But, there isn't a 92% chance of success in trampling, just in turning into an elephant. There's a 92% chance that the Druid will have some hold. If he tries to trample some orcs, he can spend that hold to trample. When the Druid tramples, he's guaranteed get the move. He behaves like an elephant. That's it. The GM determines what that means depending upon the fiction and the Agenda and Principles. That may mean that he tramples a couple of the orcs, and the other's dive out of the way. It may mean he has to defy danger from arrows. It may mean a lot of things.

It's actually not that easy to come up with penalties on partial success for the Druid's shapeshift move that would be fun to play out.
« Last Edit: March 06, 2015, 03:22:57 PM by noclue »
James R.

    "There is a principle which is a bar against all information, which is proof against all arguments and which can not fail to keep a man in everlasting ignorance-that principle is contempt prior to investigation."
     --HERBERT SPENCER

Brozzart

  • User
  • Posts: 10
    • View Profile
Re: Why do shapeshifted druid moves automatically succeed?
« Reply #4 on: March 06, 2015, 04:54:28 PM »
Thanks. I appreciate you clearing things up with me. That is how I initially understood it to be, but after reading a few resources online they all made it seem like druid moves always succeed.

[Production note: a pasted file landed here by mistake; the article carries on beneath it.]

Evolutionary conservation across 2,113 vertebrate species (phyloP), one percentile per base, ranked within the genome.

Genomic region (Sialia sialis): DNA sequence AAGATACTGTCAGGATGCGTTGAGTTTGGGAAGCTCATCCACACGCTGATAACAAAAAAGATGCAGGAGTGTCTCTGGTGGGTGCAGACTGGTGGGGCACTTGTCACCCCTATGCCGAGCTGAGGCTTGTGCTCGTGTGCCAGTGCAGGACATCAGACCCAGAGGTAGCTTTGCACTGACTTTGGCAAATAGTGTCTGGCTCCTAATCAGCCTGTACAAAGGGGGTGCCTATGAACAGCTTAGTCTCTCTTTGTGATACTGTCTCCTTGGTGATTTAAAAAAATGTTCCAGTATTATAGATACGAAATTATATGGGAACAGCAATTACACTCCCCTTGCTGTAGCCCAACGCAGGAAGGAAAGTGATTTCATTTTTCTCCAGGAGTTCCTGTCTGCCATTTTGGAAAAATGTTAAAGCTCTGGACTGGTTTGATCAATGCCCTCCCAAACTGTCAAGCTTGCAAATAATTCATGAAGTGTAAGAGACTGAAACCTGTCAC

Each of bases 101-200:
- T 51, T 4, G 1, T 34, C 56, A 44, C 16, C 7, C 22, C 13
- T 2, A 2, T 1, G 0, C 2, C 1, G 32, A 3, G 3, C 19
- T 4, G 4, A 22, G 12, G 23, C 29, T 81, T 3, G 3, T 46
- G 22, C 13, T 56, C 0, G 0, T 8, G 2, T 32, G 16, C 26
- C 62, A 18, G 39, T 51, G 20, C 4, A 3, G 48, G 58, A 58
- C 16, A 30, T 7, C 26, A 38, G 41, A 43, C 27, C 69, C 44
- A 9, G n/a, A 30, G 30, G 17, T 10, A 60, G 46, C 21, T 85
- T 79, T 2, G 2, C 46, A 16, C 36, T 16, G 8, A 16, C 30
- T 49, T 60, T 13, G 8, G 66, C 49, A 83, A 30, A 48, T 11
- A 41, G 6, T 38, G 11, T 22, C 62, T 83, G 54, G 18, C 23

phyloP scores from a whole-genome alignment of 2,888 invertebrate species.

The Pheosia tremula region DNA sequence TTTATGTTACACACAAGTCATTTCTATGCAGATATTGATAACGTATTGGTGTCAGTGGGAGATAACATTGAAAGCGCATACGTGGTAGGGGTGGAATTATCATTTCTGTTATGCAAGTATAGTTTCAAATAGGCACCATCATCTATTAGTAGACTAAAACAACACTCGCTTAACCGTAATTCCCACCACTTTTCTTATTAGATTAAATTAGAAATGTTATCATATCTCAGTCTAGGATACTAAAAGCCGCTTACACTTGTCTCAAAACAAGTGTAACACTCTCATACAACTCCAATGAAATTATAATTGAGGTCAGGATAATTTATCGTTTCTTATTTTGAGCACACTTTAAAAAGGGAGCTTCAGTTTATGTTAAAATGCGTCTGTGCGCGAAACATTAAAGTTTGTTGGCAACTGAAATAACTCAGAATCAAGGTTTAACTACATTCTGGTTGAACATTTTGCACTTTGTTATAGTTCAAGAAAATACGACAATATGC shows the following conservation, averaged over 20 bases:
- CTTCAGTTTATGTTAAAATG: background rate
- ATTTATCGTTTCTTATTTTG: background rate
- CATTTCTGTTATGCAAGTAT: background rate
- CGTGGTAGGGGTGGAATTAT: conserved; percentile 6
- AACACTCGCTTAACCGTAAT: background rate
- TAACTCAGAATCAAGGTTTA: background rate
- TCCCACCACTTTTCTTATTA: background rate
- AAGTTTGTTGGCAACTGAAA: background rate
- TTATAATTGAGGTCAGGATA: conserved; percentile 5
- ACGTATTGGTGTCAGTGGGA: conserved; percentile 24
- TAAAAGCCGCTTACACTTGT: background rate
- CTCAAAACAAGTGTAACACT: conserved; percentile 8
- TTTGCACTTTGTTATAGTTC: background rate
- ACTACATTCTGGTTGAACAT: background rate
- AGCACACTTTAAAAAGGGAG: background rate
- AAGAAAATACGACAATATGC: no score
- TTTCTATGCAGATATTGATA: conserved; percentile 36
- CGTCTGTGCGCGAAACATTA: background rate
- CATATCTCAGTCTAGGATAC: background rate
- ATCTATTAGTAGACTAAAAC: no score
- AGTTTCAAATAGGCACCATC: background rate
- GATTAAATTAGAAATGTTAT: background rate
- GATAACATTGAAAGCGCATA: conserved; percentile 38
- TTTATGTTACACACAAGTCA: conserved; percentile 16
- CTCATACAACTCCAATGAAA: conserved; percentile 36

So when a wolf shifted druid uses a hold to make the move 'go for the throat' on an orc, he is lunging at the orc's throat.
Is this a situation where the druid rolls hack and slash, or do you just leave it up to how you want the fiction to roll as the DM?
Would 'go for the throat' deal class damage + bonus, or would it be an instant kill?

noclue

  • User
  • Posts: 613
    • View Profile
Re: Why do shapeshifted druid moves automatically succeed?
« Reply #5 on: March 06, 2015, 10:36:41 PM »
All great questions. What does your Principle "Think Dangerous" say about this situation?
James R.

    "There is a principle which is a bar against all information, which is proof against all arguments and which can not fail to keep a man in everlasting ignorance-that principle is contempt prior to investigation."
     --HERBERT SPENCER

Brozzart

  • User
  • Posts: 10
    • View Profile
Re: Why do shapeshifted druid moves automatically succeed?
« Reply #6 on: March 07, 2015, 05:58:50 PM »
I would personally make them roll it. Gives more possibilities for things to go wrong.

noclue

  • User
  • Posts: 613
    • View Profile
Re: Why do shapeshifted druid moves automatically succeed?
« Reply #7 on: March 08, 2015, 05:34:38 AM »
That's fine. But you have an Agenda and Principles to follow in Dungeon World. Think Dangerous says,

... Everything can be put in danger, everything can be destroyed. Nothing you create is ever protected. Whenever your eye falls on something you’ve created, think how it can be put in danger, fall apart or crumble. The world changes...

So, it's not about the Orc. You're looking at the Orc like an evil overlord, ready to destroy it. And it's not really about creating possibilities for things to go wrong. You're a fan of the characters. It isn't your job to make things go wrong, but it is your Agenda to "Fill the characters’ lives with adventure." So, you're making things adventurous. Whatever happens it's not going to be boring. Maybe the Orc is a mean bastard and grabs the wolf around the throat while the wolf is going for his throat and damage is traded. Maybe the druid just rips his throat out and then has to deal with his spear wielding orc buddy. Or maybe this is the moment where we see the druid shine and he dispatches two orcs like nothing.